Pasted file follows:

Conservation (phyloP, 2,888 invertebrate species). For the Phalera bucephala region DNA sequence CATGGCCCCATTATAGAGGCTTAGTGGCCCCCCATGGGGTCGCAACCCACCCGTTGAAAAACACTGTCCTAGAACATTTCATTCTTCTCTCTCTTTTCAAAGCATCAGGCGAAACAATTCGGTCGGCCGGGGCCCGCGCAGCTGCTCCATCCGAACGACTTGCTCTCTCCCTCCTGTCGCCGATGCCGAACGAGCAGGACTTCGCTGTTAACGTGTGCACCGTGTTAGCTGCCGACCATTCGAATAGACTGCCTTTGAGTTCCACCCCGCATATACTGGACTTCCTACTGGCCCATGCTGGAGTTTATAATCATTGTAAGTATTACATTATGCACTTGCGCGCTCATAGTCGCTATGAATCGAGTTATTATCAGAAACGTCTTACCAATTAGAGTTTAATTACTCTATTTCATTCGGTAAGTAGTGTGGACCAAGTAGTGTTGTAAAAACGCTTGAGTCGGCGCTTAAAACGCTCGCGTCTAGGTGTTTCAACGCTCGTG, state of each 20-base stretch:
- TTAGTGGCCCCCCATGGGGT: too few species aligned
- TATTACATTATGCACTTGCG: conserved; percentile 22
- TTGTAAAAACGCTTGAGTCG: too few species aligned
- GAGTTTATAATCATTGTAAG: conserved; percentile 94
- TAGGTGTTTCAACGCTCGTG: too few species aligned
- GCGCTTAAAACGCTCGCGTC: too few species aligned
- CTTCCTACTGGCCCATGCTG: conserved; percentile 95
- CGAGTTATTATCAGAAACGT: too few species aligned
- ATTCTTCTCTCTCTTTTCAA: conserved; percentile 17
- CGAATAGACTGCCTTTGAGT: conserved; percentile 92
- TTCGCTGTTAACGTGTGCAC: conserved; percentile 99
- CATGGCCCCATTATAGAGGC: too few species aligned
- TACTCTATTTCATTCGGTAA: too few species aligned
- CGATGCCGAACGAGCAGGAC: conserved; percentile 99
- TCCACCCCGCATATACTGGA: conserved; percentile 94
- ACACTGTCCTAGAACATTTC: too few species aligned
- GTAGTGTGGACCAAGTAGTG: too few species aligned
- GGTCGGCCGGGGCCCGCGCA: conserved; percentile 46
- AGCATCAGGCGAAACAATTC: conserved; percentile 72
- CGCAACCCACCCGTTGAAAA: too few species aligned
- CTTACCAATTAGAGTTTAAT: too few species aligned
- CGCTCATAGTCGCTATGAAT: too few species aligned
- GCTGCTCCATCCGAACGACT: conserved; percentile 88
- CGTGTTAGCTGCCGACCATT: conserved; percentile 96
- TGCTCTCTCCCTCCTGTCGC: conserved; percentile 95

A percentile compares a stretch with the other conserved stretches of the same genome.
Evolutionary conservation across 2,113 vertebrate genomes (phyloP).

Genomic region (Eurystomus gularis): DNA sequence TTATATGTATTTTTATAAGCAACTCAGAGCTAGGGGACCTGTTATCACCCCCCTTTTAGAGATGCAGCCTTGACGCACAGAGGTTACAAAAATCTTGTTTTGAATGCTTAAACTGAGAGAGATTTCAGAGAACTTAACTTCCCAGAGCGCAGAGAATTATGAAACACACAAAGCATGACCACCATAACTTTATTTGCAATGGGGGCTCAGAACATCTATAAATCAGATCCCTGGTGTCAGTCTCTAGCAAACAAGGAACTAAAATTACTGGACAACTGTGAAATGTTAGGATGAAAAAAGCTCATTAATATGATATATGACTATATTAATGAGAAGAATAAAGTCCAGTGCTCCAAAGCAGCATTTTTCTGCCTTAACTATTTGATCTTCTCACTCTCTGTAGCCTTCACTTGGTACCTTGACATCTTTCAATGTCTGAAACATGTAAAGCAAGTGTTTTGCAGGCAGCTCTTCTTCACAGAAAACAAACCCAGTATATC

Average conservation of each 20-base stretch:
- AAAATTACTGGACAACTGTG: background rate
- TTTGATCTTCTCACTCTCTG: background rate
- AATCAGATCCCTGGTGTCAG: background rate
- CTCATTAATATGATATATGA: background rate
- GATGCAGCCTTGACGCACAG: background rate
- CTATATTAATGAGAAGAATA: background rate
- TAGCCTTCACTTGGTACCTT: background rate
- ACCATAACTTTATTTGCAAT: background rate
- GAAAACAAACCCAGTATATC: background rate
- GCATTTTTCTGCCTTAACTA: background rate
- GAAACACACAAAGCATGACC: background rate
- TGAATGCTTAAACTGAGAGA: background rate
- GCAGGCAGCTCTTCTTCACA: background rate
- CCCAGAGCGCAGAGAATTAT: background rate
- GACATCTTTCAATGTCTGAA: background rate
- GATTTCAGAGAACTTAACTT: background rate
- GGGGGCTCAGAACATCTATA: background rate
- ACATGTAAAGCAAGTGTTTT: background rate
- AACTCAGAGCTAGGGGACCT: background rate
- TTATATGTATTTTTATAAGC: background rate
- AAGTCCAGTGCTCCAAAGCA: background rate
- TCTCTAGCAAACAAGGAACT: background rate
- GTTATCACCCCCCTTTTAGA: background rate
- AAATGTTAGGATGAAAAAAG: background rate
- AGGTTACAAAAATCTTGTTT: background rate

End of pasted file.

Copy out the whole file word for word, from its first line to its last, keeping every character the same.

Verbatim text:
Conservation (phyloP, 2,888 invertebrate species). For the Phalera bucephala region DNA sequence CATGGCCCCATTATAGAGGCTTAGTGGCCCCCCATGGGGTCGCAACCCACCCGTTGAAAAACACTGTCCTAGAACATTTCATTCTTCTCTCTCTTTTCAAAGCATCAGGCGAAACAATTCGGTCGGCCGGGGCCCGCGCAGCTGCTCCATCCGAACGACTTGCTCTCTCCCTCCTGTCGCCGATGCCGAACGAGCAGGACTTCGCTGTTAACGTGTGCACCGTGTTAGCTGCCGACCATTCGAATAGACTGCCTTTGAGTTCCACCCCGCATATACTGGACTTCCTACTGGCCCATGCTGGAGTTTATAATCATTGTAAGTATTACATTATGCACTTGCGCGCTCATAGTCGCTATGAATCGAGTTATTATCAGAAACGTCTTACCAATTAGAGTTTAATTACTCTATTTCATTCGGTAAGTAGTGTGGACCAAGTAGTGTTGTAAAAACGCTTGAGTCGGCGCTTAAAACGCTCGCGTCTAGGTGTTTCAACGCTCGTG, state of each 20-base stretch:
- TTAGTGGCCCCCCATGGGGT: too few species aligned
- TATTACATTATGCACTTGCG: conserved; percentile 22
- TTGTAAAAACGCTTGAGTCG: too few species aligned
- GAGTTTATAATCATTGTAAG: conserved; percentile 94
- TAGGTGTTTCAACGCTCGTG: too few species aligned
- GCGCTTAAAACGCTCGCGTC: too few species aligned
- CTTCCTACTGGCCCATGCTG: conserved; percentile 95
- CGAGTTATTATCAGAAACGT: too few species aligned
- ATTCTTCTCTCTCTTTTCAA: conserved; percentile 17
- CGAATAGACTGCCTTTGAGT: conserved; percentile 92
- TTCGCTGTTAACGTGTGCAC: conserved; percentile 99
- CATGGCCCCATTATAGAGGC: too few species aligned
- TACTCTATTTCATTCGGTAA: too few species aligned
- CGATGCCGAACGAGCAGGAC: conserved; percentile 99
- TCCACCCCGCATATACTGGA: conserved; percentile 94
- ACACTGTCCTAGAACATTTC: too few species aligned
- GTAGTGTGGACCAAGTAGTG: too few species aligned
- GGTCGGCCGGGGCCCGCGCA: conserved; percentile 46
- AGCATCAGGCGAAACAATTC: conserved; percentile 72
- CGCAACCCACCCGTTGAAAA: too few species aligned
- CTTACCAATTAGAGTTTAAT: too few species aligned
- CGCTCATAGTCGCTATGAAT: too few species aligned
- GCTGCTCCATCCGAACGACT: conserved; percentile 88
- CGTGTTAGCTGCCGACCATT: conserved; percentile 96
- TGCTCTCTCCCTCCTGTCGC: conserved; percentile 95

A percentile compares a stretch with the other conserved stretches of the same genome.
Evolutionary conservation across 2,113 vertebrate genomes (phyloP).

Genomic region (Eurystomus gularis): DNA sequence TTATATGTATTTTTATAAGCAACTCAGAGCTAGGGGACCTGTTATCACCCCCCTTTTAGAGATGCAGCCTTGACGCACAGAGGTTACAAAAATCTTGTTTTGAATGCTTAAACTGAGAGAGATTTCAGAGAACTTAACTTCCCAGAGCGCAGAGAATTATGAAACACACAAAGCATGACCACCATAACTTTATTTGCAATGGGGGCTCAGAACATCTATAAATCAGATCCCTGGTGTCAGTCTCTAGCAAACAAGGAACTAAAATTACTGGACAACTGTGAAATGTTAGGATGAAAAAAGCTCATTAATATGATATATGACTATATTAATGAGAAGAATAAAGTCCAGTGCTCCAAAGCAGCATTTTTCTGCCTTAACTATTTGATCTTCTCACTCTCTGTAGCCTTCACTTGGTACCTTGACATCTTTCAATGTCTGAAACATGTAAAGCAAGTGTTTTGCAGGCAGCTCTTCTTCACAGAAAACAAACCCAGTATATC

Average conservation of each 20-base stretch:
- AAAATTACTGGACAACTGTG: background rate
- TTTGATCTTCTCACTCTCTG: background rate
- AATCAGATCCCTGGTGTCAG: background rate
- CTCATTAATATGATATATGA: background rate
- GATGCAGCCTTGACGCACAG: background rate
- CTATATTAATGAGAAGAATA: background rate
- TAGCCTTCACTTGGTACCTT: background rate
- ACCATAACTTTATTTGCAAT: background rate
- GAAAACAAACCCAGTATATC: background rate
- GCATTTTTCTGCCTTAACTA: background rate
- GAAACACACAAAGCATGACC: background rate
- TGAATGCTTAAACTGAGAGA: background rate
- GCAGGCAGCTCTTCTTCACA: background rate
- CCCAGAGCGCAGAGAATTAT: background rate
- GACATCTTTCAATGTCTGAA: background rate
- GATTTCAGAGAACTTAACTT: background rate
- GGGGGCTCAGAACATCTATA: background rate
- ACATGTAAAGCAAGTGTTTT: background rate
- AACTCAGAGCTAGGGGACCT: background rate
- TTATATGTATTTTTATAAGC: background rate
- AAGTCCAGTGCTCCAAAGCA: background rate
- TCTCTAGCAAACAAGGAACT: background rate
- GTTATCACCCCCCTTTTAGA: background rate
- AAATGTTAGGATGAAAAAAG: background rate
- AGGTTACAAAAATCTTGTTT: background rate